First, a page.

A related point that arose is the seeming contradiction inherent in an attempt to conduct ethical surveys and interviews “when the whole point of the research enterprise is to … more efficiently extract people’s $$.” One solution a commenter suggested in light of this “ethical quagmire … is to offer the participants a reward for helping the [firm] make money.”  Nevertheless, ethical responsibilities are present even when the intent of the research is “extractive,” because all researchers “operate within the constraints of the same neoliberal/capitalist structural frameworks and constraints.” Thus, one committee member suggested, the team should be sure to “compensate participants fairly for their time and opinion.“

(2) “Do No harm”

Morgan’s core question concerned how to avoid “doing harm,” including when asking potentially “harmful” question.  There was general consensus that the IRB guidelines that shape much of our thinking about ethics are not always applicable to qualitative or market research.  As we are well aware, the reality is that “research nearly always includes some form of risk, no matter how carefully designed it is,” especially because it is not always possible to determine what constitutes “harmful” questions that “are likely to be triggers.”  Indeed, as one committee member noted, “What ‘harms’ one person may be absolutely nothing to another,” meaning that at times “no amount of preparation can be enough.”  Given this, one commenter reminded, “The [do no harm] principle asks researchers to avoid reasonably foreseeable harms, not avoid difficult questions.”  In the AAA’s response to the recent revision of the Common Rule, there was awareness that “psychological harms [are] inherently slippery and hard to regulate around.” Although asking about financial experiences and situations can be sensitive, one can try to mitigate the possibility of distress by structuring the research in such a way that each participant has control over what they reveal.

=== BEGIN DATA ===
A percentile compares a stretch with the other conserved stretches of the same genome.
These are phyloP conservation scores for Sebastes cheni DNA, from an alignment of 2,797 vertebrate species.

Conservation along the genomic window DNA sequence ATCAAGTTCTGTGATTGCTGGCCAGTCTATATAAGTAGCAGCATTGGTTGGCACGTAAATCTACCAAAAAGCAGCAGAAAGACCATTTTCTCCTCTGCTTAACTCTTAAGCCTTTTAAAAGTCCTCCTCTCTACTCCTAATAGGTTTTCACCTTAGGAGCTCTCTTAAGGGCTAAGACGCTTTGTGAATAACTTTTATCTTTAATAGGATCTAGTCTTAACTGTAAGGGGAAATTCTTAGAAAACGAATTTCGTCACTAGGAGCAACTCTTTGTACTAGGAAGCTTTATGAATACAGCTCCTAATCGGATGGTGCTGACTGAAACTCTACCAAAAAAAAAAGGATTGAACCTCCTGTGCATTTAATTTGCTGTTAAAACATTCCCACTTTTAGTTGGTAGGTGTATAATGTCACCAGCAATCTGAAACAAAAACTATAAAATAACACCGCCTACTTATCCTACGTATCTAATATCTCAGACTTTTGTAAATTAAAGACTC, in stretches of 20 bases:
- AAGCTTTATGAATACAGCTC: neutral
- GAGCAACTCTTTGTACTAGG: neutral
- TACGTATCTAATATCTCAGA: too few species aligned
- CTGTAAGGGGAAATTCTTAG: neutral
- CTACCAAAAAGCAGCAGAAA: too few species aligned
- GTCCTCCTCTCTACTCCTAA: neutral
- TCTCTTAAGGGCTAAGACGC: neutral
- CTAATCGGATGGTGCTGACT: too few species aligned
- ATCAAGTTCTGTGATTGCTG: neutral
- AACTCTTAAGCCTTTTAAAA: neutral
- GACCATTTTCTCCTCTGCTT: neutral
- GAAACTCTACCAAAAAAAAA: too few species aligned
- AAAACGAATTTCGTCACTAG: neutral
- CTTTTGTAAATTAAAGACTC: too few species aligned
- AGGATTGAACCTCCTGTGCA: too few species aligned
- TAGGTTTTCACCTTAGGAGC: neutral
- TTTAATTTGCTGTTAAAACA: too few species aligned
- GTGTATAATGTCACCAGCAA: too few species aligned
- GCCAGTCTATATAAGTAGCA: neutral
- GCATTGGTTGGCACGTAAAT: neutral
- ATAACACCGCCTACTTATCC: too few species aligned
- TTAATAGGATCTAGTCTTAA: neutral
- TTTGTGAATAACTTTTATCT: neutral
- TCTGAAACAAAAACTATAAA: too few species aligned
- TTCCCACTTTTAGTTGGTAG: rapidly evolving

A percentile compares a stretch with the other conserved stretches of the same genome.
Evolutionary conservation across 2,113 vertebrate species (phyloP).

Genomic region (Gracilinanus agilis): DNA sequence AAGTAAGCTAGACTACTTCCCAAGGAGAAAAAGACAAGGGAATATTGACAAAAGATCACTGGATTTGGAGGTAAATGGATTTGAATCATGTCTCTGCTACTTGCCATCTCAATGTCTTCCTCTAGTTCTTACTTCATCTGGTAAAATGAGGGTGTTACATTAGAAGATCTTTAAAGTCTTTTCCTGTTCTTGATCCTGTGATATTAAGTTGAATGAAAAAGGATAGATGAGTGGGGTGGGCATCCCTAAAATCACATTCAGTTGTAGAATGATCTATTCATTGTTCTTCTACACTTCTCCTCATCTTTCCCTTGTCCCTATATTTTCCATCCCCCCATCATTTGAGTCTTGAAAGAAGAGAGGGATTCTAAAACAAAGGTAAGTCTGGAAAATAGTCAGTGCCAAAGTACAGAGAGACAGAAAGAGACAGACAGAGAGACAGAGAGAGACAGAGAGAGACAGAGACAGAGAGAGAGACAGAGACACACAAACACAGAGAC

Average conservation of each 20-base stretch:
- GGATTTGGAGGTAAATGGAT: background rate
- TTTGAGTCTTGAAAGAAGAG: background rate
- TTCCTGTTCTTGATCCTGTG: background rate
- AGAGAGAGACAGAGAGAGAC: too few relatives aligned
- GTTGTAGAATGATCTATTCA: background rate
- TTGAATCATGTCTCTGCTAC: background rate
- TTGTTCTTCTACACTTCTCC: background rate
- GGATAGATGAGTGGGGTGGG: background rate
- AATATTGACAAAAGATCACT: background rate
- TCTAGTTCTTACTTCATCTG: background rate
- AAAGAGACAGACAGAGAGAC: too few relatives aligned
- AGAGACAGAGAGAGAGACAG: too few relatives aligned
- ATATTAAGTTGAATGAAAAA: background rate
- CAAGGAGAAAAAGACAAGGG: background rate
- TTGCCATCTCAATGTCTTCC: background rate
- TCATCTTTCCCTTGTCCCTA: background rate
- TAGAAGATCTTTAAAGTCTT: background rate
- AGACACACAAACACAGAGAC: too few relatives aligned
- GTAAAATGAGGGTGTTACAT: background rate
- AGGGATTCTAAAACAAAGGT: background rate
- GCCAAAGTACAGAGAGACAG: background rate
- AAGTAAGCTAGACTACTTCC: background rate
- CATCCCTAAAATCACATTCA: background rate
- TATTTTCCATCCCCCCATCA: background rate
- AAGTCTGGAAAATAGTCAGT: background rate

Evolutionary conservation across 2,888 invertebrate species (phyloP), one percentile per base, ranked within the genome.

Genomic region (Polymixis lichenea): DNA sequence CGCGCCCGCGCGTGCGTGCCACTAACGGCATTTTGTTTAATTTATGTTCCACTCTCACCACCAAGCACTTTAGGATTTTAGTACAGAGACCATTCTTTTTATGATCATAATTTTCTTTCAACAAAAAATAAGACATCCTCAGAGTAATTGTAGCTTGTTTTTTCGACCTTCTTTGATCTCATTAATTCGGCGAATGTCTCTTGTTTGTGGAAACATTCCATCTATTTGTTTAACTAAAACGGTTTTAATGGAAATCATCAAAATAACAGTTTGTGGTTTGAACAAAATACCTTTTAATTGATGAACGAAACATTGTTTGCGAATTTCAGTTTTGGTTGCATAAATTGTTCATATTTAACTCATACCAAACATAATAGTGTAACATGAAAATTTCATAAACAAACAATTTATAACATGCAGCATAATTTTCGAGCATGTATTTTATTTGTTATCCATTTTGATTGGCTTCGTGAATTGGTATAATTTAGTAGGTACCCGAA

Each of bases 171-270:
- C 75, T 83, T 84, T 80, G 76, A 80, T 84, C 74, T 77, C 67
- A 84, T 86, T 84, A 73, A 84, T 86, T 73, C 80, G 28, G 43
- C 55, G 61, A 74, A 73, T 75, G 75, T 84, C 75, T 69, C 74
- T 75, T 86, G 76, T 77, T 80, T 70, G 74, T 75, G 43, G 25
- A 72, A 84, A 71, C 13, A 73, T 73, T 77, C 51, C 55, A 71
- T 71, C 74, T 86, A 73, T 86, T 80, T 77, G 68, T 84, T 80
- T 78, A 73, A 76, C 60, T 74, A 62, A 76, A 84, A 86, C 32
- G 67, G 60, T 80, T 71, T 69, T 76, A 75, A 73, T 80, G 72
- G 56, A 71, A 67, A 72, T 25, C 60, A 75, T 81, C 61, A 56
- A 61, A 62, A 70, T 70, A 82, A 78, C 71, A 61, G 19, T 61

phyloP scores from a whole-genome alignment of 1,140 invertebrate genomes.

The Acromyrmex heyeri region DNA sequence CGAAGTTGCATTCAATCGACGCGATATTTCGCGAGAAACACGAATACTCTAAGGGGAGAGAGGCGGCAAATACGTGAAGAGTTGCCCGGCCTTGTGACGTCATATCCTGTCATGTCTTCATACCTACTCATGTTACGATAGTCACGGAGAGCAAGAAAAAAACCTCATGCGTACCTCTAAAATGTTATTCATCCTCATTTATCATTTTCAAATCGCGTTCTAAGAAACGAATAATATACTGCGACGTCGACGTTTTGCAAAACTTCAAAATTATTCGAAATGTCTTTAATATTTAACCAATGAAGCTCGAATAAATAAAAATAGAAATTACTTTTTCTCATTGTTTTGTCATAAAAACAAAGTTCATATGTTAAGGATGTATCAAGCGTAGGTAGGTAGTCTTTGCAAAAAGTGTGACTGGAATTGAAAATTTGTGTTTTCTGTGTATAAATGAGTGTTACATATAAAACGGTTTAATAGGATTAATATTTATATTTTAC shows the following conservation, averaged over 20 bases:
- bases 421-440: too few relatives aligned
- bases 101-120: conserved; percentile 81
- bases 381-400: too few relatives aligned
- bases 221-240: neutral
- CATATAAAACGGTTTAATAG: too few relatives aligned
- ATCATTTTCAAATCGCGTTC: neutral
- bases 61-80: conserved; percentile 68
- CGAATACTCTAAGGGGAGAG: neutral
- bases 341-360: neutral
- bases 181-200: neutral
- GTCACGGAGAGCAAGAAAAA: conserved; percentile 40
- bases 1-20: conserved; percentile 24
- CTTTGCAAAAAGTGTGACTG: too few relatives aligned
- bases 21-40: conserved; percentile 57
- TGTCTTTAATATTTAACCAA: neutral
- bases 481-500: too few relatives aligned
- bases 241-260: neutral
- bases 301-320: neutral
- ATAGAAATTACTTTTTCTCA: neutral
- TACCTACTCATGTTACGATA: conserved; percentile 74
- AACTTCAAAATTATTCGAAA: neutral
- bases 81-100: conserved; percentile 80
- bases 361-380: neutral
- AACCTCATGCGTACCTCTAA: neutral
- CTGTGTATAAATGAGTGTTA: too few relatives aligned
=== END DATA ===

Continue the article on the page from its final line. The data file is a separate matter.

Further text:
Ultimately, as one commenter put it, “This conversation shows how hard it is to untangle the various threads of anthropological ethics in practice.”  Thus, no matter how carefully we design our research to avoid doing “harm,” it is not always possible to ‘fully inform,’ much less protect” our participants.

(3) “The devil is in the detail of the consent process.”

We learned from Morgan that the team was particularly helped by suggestions about the informed consent process, which emphasized providing as much information as reasonably possible about the purpose and nature of the research.  Participants should also be advised of their right to withhold information or withdraw.  As one commenter noted, if participants are “advised who’s doing the research and why, and if they understand they can withdraw at any point—basically then I don’t think it matters whether the purpose is academic or commercial.”  Another said, “Say in plain English (not hide in a wall of text that no one will read) what is going to happen. Then you will very rarely find yourself in a situation in which you are actually putting people in a distressing situation.”

Morgan explained to us afterward that these suggestions helped her team move forward with their research by revisiting their consent guidelines:

“After reviewing the suggestions and perspectives of the committee, my team decided to focus in on our research participant consent process. Focusing on this point in the research journey will enable us to adhere to an ethical principle centered on preventing, mitigating, and transparently addressing potential harms to our participants that might arise through our work.  Without the expanded point of view gained through this request, we would have instead attempted to solely address the questionnaire design part of our work.  Doing so would have been a narrow take on how to embrace this ethic; now, we are in the position to strengthen our ethical base throughout the research journey within our organization.”

Morgan shared these thoughts about ways the subcommittee’s feedback led her to reflect more generally about what it means to be an anthropologist conducting research in the for-profit sector.  Her thoughtful response references the importance she places on retaining integrity in her research: